- Find inspiration: Even if you feel to be entirely without ideas of your own, you can make it a habit to proactively work on finding inspiration, by exposing yourself to the world: become an active experiencer of life. Visit exhibitions (museums usually charge you, galleries won’t) and libraries, read books or magazines, watch documentaries, participate in discussions: inspiration lies everywhere, as long as you actively want to find it. What were the last events that really excited you? Was it a sports game, your cat or dog, the way someone treated someone else; someone’s voice, a movie or TV series, a tune or perfume? Increase the awareness of your passions, to understand whether you want to investigate them further for your art practice. Become attentive to your interests, and inspiration can be found anywhere.
- Imitate others: Imitate other people’s work to learn more about yourself, by using appropriation as learning strategy. Understand whether it’s a certain topic or aesthetic that excites you – and see what happens upon copying it. Your goal doesn’t have to be a total, direct copy – it’s usually more exciting to try and appropriate the original in the imitation process, by adding your own touch. This way you don’t need to worry about plagiarism: if your focus is to find and establish your own voice, you won’t ever become a copycat. If you pursue your own path deeply and authentically, you will only ever appropriate specific fragments, ultimately establishing your own themes and forms – simply because your interests are unlikely to coincide with the ones of those whose work you imitated. This way, imitation can help you find your own voice – with the works that might have excited and triggered you years ago, often no longer being quite so exciting to you today.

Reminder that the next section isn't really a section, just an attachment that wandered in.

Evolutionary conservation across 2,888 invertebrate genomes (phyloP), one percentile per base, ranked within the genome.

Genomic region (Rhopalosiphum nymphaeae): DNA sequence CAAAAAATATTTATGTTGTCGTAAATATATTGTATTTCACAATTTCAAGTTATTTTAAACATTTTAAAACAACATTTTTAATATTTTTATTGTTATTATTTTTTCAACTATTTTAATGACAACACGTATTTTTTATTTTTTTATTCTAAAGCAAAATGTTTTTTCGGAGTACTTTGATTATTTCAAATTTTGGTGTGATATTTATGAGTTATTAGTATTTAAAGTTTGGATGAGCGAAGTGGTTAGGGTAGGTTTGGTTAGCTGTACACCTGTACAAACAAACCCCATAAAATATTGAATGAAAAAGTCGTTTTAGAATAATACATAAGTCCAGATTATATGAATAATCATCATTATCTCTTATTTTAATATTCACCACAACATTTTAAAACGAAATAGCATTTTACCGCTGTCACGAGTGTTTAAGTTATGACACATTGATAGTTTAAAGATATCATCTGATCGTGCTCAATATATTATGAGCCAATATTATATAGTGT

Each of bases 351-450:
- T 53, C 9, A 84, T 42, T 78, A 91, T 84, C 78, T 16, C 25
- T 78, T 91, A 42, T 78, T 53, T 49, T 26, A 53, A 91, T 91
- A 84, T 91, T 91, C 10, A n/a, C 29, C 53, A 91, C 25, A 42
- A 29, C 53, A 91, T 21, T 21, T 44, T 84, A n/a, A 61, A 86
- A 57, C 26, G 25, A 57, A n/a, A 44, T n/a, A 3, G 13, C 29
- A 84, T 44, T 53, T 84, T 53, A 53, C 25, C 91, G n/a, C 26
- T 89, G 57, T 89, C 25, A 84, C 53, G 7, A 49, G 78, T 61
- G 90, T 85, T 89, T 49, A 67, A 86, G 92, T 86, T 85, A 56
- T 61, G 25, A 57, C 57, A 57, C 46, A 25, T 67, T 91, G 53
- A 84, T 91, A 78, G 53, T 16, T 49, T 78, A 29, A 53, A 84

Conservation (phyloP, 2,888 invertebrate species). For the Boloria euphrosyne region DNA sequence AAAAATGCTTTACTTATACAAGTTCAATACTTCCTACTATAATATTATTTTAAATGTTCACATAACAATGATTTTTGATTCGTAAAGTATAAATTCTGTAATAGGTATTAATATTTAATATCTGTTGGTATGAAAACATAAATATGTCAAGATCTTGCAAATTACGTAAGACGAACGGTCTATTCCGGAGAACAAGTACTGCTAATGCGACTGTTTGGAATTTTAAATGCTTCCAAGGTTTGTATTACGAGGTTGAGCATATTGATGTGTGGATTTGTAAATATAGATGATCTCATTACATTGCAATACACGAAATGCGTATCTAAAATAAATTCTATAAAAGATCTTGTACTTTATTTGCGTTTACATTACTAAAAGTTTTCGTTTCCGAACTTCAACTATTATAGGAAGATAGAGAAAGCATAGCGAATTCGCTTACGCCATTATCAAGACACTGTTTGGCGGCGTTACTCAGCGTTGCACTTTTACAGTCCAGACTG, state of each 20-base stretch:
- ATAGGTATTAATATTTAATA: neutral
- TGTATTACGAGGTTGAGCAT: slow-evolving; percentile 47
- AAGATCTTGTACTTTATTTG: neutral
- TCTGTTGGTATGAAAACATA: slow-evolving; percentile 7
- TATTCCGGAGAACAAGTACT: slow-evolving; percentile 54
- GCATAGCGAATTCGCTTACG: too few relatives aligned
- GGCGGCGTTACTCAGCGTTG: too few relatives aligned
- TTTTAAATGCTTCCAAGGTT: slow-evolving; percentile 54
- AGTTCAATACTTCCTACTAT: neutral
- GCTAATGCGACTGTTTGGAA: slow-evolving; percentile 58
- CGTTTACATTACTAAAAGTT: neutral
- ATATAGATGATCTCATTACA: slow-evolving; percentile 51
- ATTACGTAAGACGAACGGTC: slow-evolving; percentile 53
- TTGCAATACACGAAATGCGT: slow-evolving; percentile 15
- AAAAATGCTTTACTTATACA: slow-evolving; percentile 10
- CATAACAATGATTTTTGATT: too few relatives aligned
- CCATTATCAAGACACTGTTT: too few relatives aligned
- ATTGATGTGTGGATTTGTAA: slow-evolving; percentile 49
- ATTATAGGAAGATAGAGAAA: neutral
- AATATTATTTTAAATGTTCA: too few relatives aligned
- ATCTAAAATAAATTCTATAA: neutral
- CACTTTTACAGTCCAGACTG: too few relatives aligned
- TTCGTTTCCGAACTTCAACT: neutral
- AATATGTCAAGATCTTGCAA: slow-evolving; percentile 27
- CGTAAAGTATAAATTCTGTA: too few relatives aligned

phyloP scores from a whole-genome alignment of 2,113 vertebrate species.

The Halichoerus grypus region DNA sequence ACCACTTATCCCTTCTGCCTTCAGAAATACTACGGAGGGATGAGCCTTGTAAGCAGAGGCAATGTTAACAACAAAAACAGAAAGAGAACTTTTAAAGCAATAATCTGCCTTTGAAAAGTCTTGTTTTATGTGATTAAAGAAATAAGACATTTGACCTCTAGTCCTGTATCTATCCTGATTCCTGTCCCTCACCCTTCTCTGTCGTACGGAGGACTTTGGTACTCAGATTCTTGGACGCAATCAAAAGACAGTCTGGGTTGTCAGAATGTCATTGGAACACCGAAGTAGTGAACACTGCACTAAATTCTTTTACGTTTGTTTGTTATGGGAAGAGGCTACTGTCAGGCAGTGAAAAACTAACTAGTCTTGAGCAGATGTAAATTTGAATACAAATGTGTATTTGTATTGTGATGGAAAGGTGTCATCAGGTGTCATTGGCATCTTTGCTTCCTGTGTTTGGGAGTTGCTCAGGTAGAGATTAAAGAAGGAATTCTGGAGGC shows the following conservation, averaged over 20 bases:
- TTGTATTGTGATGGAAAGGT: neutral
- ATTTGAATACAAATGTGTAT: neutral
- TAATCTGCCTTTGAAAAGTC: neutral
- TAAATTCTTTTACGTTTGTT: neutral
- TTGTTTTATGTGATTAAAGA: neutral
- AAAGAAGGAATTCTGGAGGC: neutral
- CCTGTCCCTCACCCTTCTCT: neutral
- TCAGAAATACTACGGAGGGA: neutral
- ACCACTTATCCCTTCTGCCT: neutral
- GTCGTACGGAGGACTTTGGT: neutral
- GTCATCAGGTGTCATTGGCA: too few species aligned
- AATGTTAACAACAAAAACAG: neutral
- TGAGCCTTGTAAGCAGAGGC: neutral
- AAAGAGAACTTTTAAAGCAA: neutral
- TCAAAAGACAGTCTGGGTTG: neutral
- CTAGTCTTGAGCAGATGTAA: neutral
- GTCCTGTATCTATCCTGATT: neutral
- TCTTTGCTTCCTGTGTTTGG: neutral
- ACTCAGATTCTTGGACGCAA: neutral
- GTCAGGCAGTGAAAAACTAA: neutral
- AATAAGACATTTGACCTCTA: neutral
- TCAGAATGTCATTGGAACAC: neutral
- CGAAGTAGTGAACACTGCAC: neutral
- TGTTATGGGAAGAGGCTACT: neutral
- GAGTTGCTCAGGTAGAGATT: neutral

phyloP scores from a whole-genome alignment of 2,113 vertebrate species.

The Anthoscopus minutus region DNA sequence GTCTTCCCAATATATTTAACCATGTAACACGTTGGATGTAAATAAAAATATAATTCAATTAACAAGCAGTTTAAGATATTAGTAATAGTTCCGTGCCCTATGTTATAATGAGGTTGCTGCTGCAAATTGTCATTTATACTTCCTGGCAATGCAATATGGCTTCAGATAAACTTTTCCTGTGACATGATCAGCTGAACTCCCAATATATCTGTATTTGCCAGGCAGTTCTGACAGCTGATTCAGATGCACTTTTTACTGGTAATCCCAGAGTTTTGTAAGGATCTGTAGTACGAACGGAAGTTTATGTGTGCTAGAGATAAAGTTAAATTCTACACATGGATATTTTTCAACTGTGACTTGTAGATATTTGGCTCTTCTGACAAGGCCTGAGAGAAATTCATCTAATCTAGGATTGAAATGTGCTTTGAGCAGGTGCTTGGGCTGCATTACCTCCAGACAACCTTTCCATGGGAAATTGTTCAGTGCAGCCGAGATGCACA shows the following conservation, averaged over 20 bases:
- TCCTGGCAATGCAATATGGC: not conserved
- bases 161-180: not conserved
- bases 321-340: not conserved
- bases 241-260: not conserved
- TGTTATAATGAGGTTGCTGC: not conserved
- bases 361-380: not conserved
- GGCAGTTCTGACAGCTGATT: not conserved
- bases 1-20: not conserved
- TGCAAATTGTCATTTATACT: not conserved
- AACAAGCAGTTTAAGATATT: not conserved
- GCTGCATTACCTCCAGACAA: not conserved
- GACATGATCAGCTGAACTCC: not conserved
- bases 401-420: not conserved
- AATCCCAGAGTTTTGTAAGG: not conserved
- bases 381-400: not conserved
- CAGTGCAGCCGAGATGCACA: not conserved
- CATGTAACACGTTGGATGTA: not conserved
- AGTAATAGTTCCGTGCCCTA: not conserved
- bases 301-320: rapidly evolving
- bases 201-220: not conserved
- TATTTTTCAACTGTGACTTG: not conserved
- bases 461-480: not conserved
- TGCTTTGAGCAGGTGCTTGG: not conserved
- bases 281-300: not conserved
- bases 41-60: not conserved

- Understand your apprenticeship status: No matter how experienced you are in certain fields, entering a new territory always makes you a rookie. Starting something new inherently marks a new territory: as such, you need to expect mistakes – that’s simply how beginnings are. Expect to ruin works that felt good until you took a wrong turn and messed them up. Expect to misunderstand timings, processes, materials and tools – and your abilities. At the same time, do not let your novice status belittle you: while mistakes are expected, they don’t make you or your work less important, they don’t diminish your relevance: as a beginner, failure is all you have. Understand that to a beginner, failure is only the starting line: every skill you acquire will stay with you forever, and will work for you henceforth – no skill will ever be acquired without the rookies’ openness to failure. Accept the journey into the arts as a brainstorming process within which there can’t be any actual mistakes; since every mistake will help you grow, the only way to fail is not to try.
- Withhold judgement: Accept that there are no quality standards, except the ones you define – and even these are subject to change (through time or modified aesthetic ideals). Accept that in the arts, there can be no tolerance for other people telling you about allegedly “correct” ways of using tools, materials or processes. Become an empty mind, a beginner’s mind; become accepting of whatever inspires, motivates and enriches you. Withhold judgement about what you do, until you really, really know what you’re doing.